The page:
Paper and steel make transitory museum itself a work of artistry

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Paper and steel make transitory museum itself a work of artistry

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More than 100 photographs and paintings of 30 women and display art from 30 brands are on display in a temporary museum made of mainly paper and steel shipping containers. The Papertainer Museum, located in Olympic Park, southeastern Seoul, uses a total of 356 10-meter-high (33-foot) paper tubes used as pillars and 166 containers, plus some wood and other materials. The building’s designer, Shigeru Ban, explained that the museum can be disassembled, transported and rebuilt in a different place.
Mr. Ban, a Japanese architect, began using paper as a construction material in 1986 and built a large exhibition hall with paper for the Hanover Expo of 2000. He also built “nomadic” museums in New York in 2005 and Los Angeles in 2006 to house Gregory Colbert’s “Ashes and Snow” exhibition. The three-month long exhibition in New York attracted more than 500,000 visitors.
“I was interested in using alternative materials. In the beginning, I just wanted to use paper, but transporting paper is not so easy. To reduce the amount of paper to be transported, I adopted containers as well. Containers are available everywhere,” Mr. Ban said.
The construction of the museum was to commemorate the 30th anniversary of Design House, a local publisher. It was built with similar techniques to those used for the nomadic museum, and only the exhibition contents differ.
The museum consists of two parts. Past the paper tubes that highlight the building’s facade, visitors can see display art from 30 brands in the rectangular lobby. Two entrances inside the lobby lead to a half-moon shaped inner hall, which is showing 30 paintings and photographs of 30 women from Korean history. The entire exhibition is titled, “Spotlight 30 Women, Spotlight 30 Brands.”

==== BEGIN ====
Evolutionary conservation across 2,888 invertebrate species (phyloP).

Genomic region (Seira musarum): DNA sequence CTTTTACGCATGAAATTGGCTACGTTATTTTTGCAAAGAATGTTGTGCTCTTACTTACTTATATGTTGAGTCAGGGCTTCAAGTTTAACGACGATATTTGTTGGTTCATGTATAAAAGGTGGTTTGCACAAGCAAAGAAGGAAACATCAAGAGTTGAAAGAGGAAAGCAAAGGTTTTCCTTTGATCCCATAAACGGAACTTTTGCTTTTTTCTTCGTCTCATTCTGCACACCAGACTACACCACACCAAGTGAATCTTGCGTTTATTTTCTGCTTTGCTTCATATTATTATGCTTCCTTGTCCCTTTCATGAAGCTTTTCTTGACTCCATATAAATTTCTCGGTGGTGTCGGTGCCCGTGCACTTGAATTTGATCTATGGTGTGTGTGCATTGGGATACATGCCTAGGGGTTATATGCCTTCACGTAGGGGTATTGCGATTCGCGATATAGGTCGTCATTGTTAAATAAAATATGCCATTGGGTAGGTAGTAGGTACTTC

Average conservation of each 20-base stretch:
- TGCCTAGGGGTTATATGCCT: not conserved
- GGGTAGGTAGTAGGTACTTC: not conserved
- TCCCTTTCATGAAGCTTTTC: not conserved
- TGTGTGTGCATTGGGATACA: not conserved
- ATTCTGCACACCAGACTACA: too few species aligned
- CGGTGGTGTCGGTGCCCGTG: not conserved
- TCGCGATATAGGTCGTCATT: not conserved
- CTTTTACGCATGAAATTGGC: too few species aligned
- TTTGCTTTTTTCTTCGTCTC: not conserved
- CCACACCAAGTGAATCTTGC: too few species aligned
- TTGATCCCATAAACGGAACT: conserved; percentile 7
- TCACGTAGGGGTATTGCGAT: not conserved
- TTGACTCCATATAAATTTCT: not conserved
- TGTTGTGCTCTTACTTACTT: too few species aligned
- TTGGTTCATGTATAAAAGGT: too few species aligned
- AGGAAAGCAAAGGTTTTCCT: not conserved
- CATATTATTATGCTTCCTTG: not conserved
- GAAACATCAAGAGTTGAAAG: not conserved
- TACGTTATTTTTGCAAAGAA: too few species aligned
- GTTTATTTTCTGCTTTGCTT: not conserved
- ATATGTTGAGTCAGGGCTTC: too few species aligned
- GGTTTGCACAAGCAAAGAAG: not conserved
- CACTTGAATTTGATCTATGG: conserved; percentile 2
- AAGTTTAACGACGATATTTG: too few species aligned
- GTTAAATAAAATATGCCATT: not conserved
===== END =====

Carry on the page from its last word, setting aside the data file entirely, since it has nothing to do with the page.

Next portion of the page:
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In the lobby, a brand display for Hansol Paper by Jo Hong-rae stands out as one of the most unique and innovative images. The front wall of the exhibition room has a bass speaker mounted inside it, with low sounds from the speaker echoing and vibrating.
Another display for Eagon, a maker of wooden interior materials, by Jeong Gyu-tae has wooden poles that are mounted on the wall and stretch outward. The display for Samsung’s flat screen television Pavv by Kim Hyeon has a glassless window, through which visitors can see lighted poles with colorful patterns. Hana Bank by Lee Yong-duk shows a hollow image of a car indented on the wall.
Among the “Spotlight 30 Women,” Noh Sun-tag’s Mrs. Yuhwa is a Gustav Klimt-style mosaic photograph of an egg. Mrs. Yuhwa was a legendary figure and the mother of King Jumong, the founder of Goguryeo Dynasty. According to legend, she laid a large egg, from which the future king hatched out.
Lee Joong-keun’s Princess Hong of Hyegyeonggung depicts the life of a tragic princess whose husband, Crown Prince Sado, was put in a rice chest due to party rivalries and was kept there till his death. With computer graphics, Mr. Lee replicated images of figures in the royal court with the figures standing according to their status. The image depicts the political situation in which the princess was placed.
Lee Yong-baek’s Shim Cheong shows a photographic image of a diver in water. The diver looks if she is wearing a space suit. Shim Cheong is a character in a Joseon Dynasty fiction. The dutiful daughter sacrificed herself by jumping into the sea in exchange for 300 bags of rice, to petition the gods to enable her blind father to see.


by Limb Jae-un

Admission costs 6,000 won to 10,000 won, including a ticket to the “Budroum: Softness” exhibition at the Seoul Olympic Park Museum of Art. The exhibition continues until Dec. 31, after which the Papertainer building will be dismantled.
To get to the museum, get off at Mongchon Toseong subway station, line No. 8, exit 1.
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